don‘t suppose that there is any chance that they might revert to their previous use oflanguage. rather than arithmetic to convey facts. After all.
that is what it is for. Jane Carter Gollhill Drive Giasgow
Red on green
Thank you for an excellent feature on the Fleadh in the last issue of The List. Unfortunately. I didn‘t get to read the letters page until I was already there. so was not forewarned about the food situation. What a rip-offthe prices were. A mizzling little polystyrene bowl ofgreasy chips for a quid. Barf. I almost did. It was downright deceitful of the promotors to announce on the tickets that you could not take your own food. when they knew you would be able to. whatever the reason.
I also noticed that the colour of the advert for the Fleadh had changed in that issue. from soft green tones to hard red and yellow. Was this because far from holding the event
on Glasgow Green. it was held on the I dirty red gravel next door. Great.
Eleven hours ot‘jigging. and there was no grass to sit down on. I know us Scottish lovers of folk have a reputation for stamina. but this was ridiculous. Not only was the gravel dirty. but combined stomping of thousands of feet. kicked up a storm ofcye-watering dust.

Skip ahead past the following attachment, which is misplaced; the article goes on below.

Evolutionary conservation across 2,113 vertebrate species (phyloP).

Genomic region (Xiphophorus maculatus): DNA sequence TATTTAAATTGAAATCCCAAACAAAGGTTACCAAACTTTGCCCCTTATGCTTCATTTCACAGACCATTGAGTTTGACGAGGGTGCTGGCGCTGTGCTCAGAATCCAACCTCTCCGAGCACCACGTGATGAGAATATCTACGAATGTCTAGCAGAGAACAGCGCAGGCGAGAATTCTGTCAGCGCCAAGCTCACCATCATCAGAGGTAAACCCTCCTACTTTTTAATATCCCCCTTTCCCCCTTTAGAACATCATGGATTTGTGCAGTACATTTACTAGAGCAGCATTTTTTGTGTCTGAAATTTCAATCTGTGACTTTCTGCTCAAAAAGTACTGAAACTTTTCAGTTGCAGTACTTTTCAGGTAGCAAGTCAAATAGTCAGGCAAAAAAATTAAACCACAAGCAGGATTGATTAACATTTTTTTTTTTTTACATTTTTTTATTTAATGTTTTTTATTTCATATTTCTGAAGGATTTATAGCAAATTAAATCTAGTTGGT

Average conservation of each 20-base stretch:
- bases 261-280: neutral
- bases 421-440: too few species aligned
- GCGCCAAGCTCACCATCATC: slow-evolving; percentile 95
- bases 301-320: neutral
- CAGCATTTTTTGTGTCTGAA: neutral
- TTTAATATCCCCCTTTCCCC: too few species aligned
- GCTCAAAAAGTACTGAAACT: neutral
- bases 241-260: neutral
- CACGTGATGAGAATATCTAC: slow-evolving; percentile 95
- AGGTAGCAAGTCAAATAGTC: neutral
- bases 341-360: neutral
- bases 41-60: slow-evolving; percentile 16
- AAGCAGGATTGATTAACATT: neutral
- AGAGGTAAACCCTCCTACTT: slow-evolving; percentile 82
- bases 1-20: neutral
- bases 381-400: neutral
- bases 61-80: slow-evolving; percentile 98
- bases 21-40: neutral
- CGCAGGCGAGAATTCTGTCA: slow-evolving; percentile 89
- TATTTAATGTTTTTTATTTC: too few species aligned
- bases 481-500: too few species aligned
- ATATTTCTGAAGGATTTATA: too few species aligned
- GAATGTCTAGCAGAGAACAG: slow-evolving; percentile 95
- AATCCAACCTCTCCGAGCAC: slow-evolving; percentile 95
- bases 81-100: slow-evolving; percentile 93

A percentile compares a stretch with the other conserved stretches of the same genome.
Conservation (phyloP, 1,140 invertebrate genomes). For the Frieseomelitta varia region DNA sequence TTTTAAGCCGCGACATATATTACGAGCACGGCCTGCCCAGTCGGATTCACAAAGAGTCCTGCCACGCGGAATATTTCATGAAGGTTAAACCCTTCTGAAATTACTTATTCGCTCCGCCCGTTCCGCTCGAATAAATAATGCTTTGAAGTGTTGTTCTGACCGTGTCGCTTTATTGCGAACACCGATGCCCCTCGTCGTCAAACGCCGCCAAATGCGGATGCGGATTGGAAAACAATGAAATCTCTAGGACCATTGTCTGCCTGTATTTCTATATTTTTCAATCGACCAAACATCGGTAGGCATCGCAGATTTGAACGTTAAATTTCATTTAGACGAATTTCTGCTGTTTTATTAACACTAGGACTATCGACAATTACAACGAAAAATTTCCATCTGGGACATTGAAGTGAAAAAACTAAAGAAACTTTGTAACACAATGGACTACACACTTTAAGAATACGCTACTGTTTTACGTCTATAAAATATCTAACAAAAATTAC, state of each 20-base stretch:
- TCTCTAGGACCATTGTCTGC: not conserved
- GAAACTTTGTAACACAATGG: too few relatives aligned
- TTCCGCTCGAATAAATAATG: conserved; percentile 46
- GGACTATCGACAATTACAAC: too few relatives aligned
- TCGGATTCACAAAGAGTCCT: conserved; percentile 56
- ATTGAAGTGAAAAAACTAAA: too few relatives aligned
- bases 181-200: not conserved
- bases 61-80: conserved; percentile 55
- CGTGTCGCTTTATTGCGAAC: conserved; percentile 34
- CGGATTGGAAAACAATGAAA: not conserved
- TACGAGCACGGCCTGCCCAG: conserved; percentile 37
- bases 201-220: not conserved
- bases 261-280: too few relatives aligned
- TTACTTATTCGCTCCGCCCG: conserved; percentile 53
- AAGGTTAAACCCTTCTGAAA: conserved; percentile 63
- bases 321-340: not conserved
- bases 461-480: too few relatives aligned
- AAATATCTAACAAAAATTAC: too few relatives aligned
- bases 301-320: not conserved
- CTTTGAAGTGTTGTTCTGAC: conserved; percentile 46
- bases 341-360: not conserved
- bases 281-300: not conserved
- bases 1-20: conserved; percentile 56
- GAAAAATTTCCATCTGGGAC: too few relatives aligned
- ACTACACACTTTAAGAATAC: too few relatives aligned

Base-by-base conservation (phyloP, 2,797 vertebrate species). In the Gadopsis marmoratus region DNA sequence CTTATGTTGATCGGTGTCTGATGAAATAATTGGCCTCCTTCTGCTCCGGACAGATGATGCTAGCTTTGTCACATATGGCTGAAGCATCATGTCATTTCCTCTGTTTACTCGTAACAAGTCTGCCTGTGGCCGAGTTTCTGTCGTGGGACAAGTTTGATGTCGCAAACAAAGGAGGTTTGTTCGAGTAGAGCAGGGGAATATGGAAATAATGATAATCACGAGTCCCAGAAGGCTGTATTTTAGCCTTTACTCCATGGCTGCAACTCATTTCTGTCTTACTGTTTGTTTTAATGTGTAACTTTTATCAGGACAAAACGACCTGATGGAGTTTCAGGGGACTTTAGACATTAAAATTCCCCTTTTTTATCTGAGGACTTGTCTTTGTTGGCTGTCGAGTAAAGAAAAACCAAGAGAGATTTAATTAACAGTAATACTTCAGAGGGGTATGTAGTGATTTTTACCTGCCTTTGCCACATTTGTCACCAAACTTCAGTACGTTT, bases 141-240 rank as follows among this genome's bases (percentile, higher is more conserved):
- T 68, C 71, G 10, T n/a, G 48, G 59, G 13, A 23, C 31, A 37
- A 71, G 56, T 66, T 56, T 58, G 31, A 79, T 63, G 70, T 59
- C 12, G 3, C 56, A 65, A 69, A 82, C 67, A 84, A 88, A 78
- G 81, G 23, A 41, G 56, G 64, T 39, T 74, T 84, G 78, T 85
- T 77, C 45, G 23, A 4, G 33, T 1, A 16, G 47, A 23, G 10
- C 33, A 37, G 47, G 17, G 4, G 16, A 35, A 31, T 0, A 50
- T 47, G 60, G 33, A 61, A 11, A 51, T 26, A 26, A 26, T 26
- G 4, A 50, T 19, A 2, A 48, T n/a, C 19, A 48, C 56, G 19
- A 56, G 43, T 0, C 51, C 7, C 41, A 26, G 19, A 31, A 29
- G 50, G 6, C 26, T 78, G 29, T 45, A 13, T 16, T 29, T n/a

The promoters of the event should be thanked for their innovation. as on the whole it was a great day out. and they were not responsible for the weather. But I hope that they will take on board these criticisms. as I was not alone in finding myself foodiess in a bleak. post-industrial wasteland.
Fiona Dickson Bridge ofAllan.
Address your letters to:
The List Letters at:
- 14 High Street.
Edinburgh EH1 l'I'E. Of Old Athenaeum Theatre.
179 Buchanan Street. GlasgowGl ZJZ.
Fax them to: 031 557 8500.
We will not printyour full address or phone number. but you must include them. Deadline is the Friday before publication. Long letters may he cut. The best letter next issue will win a bottle ofJose (‘uervo Tequila.
NEXT ISSUE OUT ON THURSDAY18 JUNE
Stadium stomper: Prince makes his first visit to Scotland Thank you for the music: Erasure make a week of it Suedehead: Heart-throb Brad Pitt plays Johnny Suede
A MERE'TASTER OF AN ISSUE COVERING. . .
Mary C oughlan, M. Butterﬂy, youth boxing in Gladiator, English Shakespeare Company double, Nada Theatre's vegetarian Ubu and new Irish writing . . . order your copy now!
72 The-Lia‘s —ilSJunel-~9‘92
Printed by Scottish County Press. Sherwood Industrial Estate. Bonnyrigg. Midlothian. Tel: 031 663 2404.